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Republican gubernatorial candidate Meg Whitman claims spending under Jerry Brown skyrocketed when he was governor. But the numbers show a different story when employing calculations used by economists.

Whitman asserts spending under Brown rose 120 percent. She compares Brown's first approved budget to his last one but does not account for inflation and population growth, two key factors economists use to calculate real government spending.

The Associated Press began with the budget Brown inherited so that it would reflect the spending increase in the first budget he approved. That means unadjusted spending increased nearly 147 percent over his eight years in office.

Battelle for Kids - Agenda

Battelle for Kids - Agenda
Agenda Day 1 | Day 2

7 a.m.–8 a.m.Registration and Continental Breakfast
8 a.m.–8:15 a.m.Welcome and Opening Remarks
8:15 a.m.–9:30 a.m.Panel Discussion I: Models for Evaluating Educator Effectiveness
9:45 a.m.–11 a.m.Panel Discussion II: Challenges for Measuring Educator Effectiveness
11:15 a.m.–12:30 p.m.Panel Discussion III: The Intersection of Measuring and Rewarding Educator Effectiveness: A State Perspective
12:30 p.m.–1:30 p.m.Lunch and Keynote: The ABCDs of Strategic Compensation with Jim Mahoney, Battelle for Kids
1:40 p.m.–2:25 p.m.Breakout Sessions I (Select one of four)
2:35 p.m.–3:20 p.m.Breakout Sessions II* (Repeated, select one of four)
3:30 p.m.–4:30 p.m.Special Session: Data Dilemmas: Quality and Communication

Obama Administration Celebrates New School Year | U.S. Department of Education

Obama Administration Celebrates New School Year | U.S. Department of Education

Obama Administration Celebrates New School Year

Department of Education Releases Progress on Education Report, Announces Race to the Top Workshop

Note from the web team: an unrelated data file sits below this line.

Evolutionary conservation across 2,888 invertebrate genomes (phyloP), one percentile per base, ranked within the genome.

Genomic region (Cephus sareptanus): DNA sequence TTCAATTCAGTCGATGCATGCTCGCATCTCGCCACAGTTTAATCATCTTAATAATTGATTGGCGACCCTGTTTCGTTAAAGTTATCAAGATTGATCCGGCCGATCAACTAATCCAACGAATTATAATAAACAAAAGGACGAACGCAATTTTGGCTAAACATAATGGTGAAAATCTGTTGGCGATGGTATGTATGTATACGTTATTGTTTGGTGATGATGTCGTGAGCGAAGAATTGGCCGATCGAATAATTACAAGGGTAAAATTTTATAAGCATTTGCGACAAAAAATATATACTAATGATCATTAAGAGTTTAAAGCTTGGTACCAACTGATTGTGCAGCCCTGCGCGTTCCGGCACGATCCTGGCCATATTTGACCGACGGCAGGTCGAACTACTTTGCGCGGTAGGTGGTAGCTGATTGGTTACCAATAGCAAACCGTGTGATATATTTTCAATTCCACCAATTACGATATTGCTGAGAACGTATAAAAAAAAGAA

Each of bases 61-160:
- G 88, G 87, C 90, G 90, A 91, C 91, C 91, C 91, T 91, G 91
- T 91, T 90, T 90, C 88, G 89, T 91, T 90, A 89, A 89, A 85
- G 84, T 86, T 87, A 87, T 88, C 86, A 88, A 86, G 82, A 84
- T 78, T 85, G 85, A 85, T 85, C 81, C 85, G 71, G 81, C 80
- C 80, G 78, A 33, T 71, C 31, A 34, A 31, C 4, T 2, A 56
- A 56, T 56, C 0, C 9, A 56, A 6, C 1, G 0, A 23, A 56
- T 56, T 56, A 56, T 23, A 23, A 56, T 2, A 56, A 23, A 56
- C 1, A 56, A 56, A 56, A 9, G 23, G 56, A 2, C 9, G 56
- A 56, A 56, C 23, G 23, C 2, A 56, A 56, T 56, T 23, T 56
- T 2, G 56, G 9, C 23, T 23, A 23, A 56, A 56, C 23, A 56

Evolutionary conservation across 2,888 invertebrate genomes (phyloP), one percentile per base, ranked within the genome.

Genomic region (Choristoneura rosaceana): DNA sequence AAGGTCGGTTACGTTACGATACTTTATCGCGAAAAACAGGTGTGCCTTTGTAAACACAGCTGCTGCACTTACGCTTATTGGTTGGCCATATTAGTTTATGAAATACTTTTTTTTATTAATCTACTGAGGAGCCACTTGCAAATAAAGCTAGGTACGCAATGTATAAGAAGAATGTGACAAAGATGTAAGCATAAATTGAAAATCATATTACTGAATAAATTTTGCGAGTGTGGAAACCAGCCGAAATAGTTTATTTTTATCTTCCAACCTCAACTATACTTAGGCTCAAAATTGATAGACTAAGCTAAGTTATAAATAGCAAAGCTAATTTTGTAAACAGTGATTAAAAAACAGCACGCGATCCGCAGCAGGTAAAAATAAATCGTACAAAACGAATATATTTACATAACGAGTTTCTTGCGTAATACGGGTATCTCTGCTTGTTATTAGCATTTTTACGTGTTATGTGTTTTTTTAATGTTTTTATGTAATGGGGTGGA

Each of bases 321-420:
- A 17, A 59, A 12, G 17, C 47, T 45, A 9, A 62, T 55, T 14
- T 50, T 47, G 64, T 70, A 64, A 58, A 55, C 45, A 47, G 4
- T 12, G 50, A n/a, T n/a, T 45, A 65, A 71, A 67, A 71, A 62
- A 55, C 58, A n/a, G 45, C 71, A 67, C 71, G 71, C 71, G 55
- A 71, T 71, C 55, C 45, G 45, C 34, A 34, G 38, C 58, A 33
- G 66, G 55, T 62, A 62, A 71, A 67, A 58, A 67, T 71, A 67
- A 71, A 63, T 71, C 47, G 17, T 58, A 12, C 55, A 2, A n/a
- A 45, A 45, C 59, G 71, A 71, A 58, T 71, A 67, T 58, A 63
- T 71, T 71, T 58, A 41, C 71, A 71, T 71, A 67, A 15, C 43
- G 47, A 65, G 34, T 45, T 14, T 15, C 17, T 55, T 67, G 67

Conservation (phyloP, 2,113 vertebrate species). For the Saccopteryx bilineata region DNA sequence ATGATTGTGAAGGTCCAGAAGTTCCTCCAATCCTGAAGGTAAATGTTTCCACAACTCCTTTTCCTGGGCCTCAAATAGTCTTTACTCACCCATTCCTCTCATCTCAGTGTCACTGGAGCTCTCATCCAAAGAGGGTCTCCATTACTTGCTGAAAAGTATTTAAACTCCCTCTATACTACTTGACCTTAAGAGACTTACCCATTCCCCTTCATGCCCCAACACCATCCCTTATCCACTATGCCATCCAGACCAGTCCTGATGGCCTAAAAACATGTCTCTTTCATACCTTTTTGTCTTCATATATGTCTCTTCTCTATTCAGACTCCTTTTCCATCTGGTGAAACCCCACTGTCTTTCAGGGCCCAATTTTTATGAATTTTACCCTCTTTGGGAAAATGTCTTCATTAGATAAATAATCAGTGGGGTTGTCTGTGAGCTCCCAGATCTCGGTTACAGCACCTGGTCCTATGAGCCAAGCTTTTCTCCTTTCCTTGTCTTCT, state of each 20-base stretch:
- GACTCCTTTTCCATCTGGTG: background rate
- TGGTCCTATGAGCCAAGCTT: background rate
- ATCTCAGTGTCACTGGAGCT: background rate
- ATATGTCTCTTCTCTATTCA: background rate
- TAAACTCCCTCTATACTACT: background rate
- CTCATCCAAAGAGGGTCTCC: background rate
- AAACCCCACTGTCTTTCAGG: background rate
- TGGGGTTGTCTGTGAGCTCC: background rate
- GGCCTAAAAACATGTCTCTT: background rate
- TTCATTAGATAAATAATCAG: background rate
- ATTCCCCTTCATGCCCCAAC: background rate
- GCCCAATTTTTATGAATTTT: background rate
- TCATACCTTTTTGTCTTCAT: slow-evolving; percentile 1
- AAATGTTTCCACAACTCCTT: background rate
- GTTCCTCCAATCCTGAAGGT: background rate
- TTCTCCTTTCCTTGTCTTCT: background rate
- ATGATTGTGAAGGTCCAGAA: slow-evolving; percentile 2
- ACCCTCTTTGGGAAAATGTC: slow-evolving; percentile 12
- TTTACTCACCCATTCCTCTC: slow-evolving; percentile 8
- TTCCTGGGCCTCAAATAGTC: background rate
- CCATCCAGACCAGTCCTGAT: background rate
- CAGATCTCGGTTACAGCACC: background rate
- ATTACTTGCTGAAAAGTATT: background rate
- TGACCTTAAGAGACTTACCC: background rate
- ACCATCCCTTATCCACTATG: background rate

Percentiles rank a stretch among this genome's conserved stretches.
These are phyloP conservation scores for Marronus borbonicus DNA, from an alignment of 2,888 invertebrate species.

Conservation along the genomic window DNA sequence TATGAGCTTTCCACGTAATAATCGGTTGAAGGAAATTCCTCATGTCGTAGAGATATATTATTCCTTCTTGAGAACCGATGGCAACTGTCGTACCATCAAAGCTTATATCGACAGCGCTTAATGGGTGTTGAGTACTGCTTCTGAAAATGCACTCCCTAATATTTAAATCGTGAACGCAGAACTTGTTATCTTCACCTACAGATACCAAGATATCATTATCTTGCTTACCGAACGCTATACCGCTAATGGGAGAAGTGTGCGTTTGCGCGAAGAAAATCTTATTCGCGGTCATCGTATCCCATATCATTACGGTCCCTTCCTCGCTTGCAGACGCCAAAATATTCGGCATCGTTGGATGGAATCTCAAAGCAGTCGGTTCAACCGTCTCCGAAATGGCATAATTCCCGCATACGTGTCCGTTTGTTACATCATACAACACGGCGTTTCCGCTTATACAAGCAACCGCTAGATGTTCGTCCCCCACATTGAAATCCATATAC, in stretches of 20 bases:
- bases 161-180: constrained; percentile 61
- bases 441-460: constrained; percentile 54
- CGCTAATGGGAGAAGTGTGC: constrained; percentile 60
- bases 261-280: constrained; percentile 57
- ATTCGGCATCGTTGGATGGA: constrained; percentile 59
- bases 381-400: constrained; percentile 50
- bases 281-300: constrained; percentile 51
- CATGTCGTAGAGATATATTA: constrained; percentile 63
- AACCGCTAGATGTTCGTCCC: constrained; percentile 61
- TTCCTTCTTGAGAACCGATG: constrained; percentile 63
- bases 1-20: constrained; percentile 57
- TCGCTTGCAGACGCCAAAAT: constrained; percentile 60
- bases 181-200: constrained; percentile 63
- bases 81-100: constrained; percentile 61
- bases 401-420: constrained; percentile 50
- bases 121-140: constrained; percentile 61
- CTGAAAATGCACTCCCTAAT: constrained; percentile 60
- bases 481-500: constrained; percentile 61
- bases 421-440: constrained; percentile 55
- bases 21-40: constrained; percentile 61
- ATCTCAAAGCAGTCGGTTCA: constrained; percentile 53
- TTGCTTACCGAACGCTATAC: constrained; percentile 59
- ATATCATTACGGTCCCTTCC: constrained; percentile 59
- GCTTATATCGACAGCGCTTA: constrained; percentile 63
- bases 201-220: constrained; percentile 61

Public Affairs, (202) 401-1576,

The Department of Education today released progress on key department-wide education initiatives in advance of convening the winners of the Race to the Top Competition for a day of workshops. Additionally, Education Secretary Arne Duncan will also address an international education symposium in Toronto and highlight a successful turnaround school in North Carolina and then join President Obama for his Back to School speech to students encouraging them to study hard and stay in school.

Education Secretary Arne Duncan said, "All across America, there is a growing understanding that education is everyone's responsibility. This week we salute the courage and commitment of students, teachers and stakeholders at every level who are supporting public education."

The attached summary highlights progress on education, including distributing nearly $100 billion in Recovery Act funds to help save an estimated 400,000 jobs, support historic reforms at the state and local level, and boost college enrollment with billions of dollars in additional grants and loans.

On Tuesday, Secretary Duncan will join President Barack Obama for his second annual Back-to-School Speech at 1 p.m. EDT at Julia R. Masterman Laboratory and Demonstration School in Philadelphia, Pa., a 2010 National Blue Ribbon School. The president's Back-to-School Speech will be live streamed on For more information about watching the speech, visit Schools can also view the speech on CNN which has said it plans to take the event live.

On Wednesday, Secretary Duncan will join Governor Perdue and State Board Chairman Bill Harrison at Sterling Elementary School, a turnaround school in Pineville, N.C. that has dramatically improved student achievement. At Sterling, the Secretary will visit classrooms and host a turnaround roundtable discussion with teachers, parents and community leaders. North Carolina recently won a Race to the Top grant.